Topic_4.1_Lists - Topic 4.1 Linked List Data Structures 1...

Info icon This preview shows pages 1–14. Sign up to view the full content.

View Full Document Right Arrow Icon
1 Topic 4.1 Linked List Data Structures
Image of page 1

Info iconThis preview has intentionally blurred sections. Sign up to view the full version.

View Full Document Right Arrow Icon
2 Data Structures square6 One of the most important aspects of computer programming is the creation of new data types that are appropriate for a particular problem. E.g list, tree, etc. square6 Data Structures are constructs used to represent these new types.
Image of page 2
3 Data Structures square6 A data structure is an aggregation of atomic and composite data types into a set with defined relationships. square6 We create data structure via combination of data types and fit them into a structure such that we can define its relating rules. square6 Data structures can be nested.
Image of page 3

Info iconThis preview has intentionally blurred sections. Sign up to view the full version.

View Full Document Right Arrow Icon
4 Example of Data structure No association Position association among the elements A heterogeneous combination of data into a single structure with an identified key A homogeneous sequence of data or data types knows as elements Record (Structs) Array
Image of page 4
5 Linked List Data Structures square6 A linked list is a sequence of data types where each elements has a unique successor 1 2 3 4 6 Head 0 (Prev) (Curr)
Image of page 5

Info iconThis preview has intentionally blurred sections. Sign up to view the full version.

View Full Document Right Arrow Icon
6 Linked List Data Structures square6 Generalized Linked List square6 Doubly Linked List square6 Circular List Linked List can be used to implement other data structures: square6 FIFO Queue square6 Priority Queue square6 Stack Linked lists can be divided into a variety of categories:
Image of page 6
7 square6 Every node has two components: data and a pointer to another node. square6 Nodes linked together via the pointers Node Data Node pointer Data Node pointer Data Node pointer struct node { void* data; node* next; } typedef node* nodePtr
Image of page 7

Info iconThis preview has intentionally blurred sections. Sign up to view the full version.

View Full Document Right Arrow Icon
8 General List square6 A generalised list has a variety of methods for storing and retrieving data items square6 Data can be inserted and deleted anywhere square6 There are no restrictions on the operations that can be used to process the list. square6 A generalised list can be either ordered list or random list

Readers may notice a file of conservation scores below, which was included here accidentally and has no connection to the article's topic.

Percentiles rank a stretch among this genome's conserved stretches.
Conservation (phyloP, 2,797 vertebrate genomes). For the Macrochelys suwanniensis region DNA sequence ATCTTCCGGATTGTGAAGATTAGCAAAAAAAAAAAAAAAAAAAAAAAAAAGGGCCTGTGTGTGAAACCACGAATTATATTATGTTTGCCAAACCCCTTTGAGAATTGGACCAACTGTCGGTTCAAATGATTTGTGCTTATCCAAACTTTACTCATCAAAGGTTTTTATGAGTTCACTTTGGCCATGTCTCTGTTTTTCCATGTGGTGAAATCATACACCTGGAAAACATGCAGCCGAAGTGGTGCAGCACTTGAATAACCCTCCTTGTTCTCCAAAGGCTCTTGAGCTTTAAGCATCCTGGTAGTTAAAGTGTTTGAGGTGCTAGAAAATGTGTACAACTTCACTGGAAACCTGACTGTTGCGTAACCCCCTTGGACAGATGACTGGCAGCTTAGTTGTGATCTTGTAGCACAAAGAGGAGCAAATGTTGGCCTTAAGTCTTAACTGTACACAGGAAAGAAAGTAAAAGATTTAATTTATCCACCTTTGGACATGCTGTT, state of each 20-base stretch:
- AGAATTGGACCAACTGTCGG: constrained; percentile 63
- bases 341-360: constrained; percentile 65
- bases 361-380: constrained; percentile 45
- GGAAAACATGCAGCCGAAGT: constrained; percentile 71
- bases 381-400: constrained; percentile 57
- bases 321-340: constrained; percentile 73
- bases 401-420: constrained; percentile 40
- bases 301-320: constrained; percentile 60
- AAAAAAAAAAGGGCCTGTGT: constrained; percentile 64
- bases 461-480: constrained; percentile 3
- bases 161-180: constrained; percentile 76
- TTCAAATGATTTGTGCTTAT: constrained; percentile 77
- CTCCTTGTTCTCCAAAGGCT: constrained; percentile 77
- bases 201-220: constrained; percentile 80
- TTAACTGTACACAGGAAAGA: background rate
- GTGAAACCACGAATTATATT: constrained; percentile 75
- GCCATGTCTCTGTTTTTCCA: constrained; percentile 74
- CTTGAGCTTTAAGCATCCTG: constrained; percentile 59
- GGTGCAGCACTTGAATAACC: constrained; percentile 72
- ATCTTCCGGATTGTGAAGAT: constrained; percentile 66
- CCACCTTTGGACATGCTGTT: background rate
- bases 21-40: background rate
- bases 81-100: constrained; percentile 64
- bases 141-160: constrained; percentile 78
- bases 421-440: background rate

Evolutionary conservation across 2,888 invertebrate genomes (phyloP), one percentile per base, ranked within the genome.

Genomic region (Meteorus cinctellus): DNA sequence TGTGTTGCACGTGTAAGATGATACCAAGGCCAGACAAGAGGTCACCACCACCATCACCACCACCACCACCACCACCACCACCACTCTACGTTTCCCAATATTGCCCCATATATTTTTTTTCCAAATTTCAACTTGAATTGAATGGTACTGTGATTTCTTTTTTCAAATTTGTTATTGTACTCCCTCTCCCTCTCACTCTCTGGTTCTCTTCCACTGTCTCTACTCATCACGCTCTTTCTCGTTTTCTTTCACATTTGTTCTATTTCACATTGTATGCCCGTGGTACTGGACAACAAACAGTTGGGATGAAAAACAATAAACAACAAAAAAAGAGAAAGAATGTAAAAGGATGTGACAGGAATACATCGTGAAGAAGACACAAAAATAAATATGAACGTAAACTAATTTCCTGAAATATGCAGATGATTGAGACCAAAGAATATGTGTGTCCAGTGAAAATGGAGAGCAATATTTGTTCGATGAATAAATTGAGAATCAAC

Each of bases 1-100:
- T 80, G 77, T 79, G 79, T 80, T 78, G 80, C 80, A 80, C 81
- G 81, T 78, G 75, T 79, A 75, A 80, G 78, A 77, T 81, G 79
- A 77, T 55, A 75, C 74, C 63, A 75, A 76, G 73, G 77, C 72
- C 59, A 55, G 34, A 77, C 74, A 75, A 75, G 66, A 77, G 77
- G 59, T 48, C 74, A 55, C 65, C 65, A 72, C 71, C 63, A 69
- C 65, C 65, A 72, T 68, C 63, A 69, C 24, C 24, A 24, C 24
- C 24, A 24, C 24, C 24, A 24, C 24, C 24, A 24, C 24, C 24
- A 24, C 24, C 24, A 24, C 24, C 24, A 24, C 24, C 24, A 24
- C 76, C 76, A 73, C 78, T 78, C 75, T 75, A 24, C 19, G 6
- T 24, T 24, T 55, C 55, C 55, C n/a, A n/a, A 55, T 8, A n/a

Image of page 8
9 General List square6 In an ordered list. The data are arranged according to some key. square6 This key may be part of the data -- videos ordered by title square6 Or it may be constructed from the data square6 A simple (say, integer) key constructed from the data may be included as part of the data
Image of page 9

Info iconThis preview has intentionally blurred sections. Sign up to view the full version.

View Full Document Right Arrow Icon
10 General List square6 If the list is ordered by some key. Additions and removals can occur anywhere in the list square6 We need a search process to find where such additions or deletions will occur
Image of page 10
11 General List square6 To implement a generalised linked list a variety of functions would be provided eg: square6 AddToHead(); RemoveFromHead(); square6 AddToTail(); RemoveFromTail(); square6 Insert (); IsEmpty(); NumItems(); square6 Remove (); etc.
Image of page 11

Info iconThis preview has intentionally blurred sections. Sign up to view the full version.

View Full Document Right Arrow Icon
12 Linear List square6 A linear list can be implemented in an array square6 While arrays are easy to create and use, their fixed size makes them inefficient for storing data that needs to be continually inserted and deleted.
Image of page 12
13 Linear List square6 By implementing a linear list with a linked list the container is able to expand and contract as data items are added and deleted.
Image of page 13

Info iconThis preview has intentionally blurred sections. Sign up to view the full version.

View Full Document Right Arrow Icon
Image of page 14
This is the end of the preview. Sign up to access the rest of the document.

{[ snackBarMessage ]}

What students are saying

  • Left Quote Icon

    As a current student on this bumpy collegiate pathway, I stumbled upon Course Hero, where I can find study resources for nearly all my courses, get online help from tutors 24/7, and even share my old projects, papers, and lecture notes with other students.

    Student Picture

    Kiran Temple University Fox School of Business ‘17, Course Hero Intern

  • Left Quote Icon

    I cannot even describe how much Course Hero helped me this summer. It’s truly become something I can always rely on and help me. In the end, I was not only able to survive summer classes, but I was able to thrive thanks to Course Hero.

    Student Picture

    Dana University of Pennsylvania ‘17, Course Hero Intern

  • Left Quote Icon

    The ability to access any university’s resources through Course Hero proved invaluable in my case. I was behind on Tulane coursework and actually used UCLA’s materials to help me move forward and get everything together on time.

    Student Picture

    Jill Tulane University ‘16, Course Hero Intern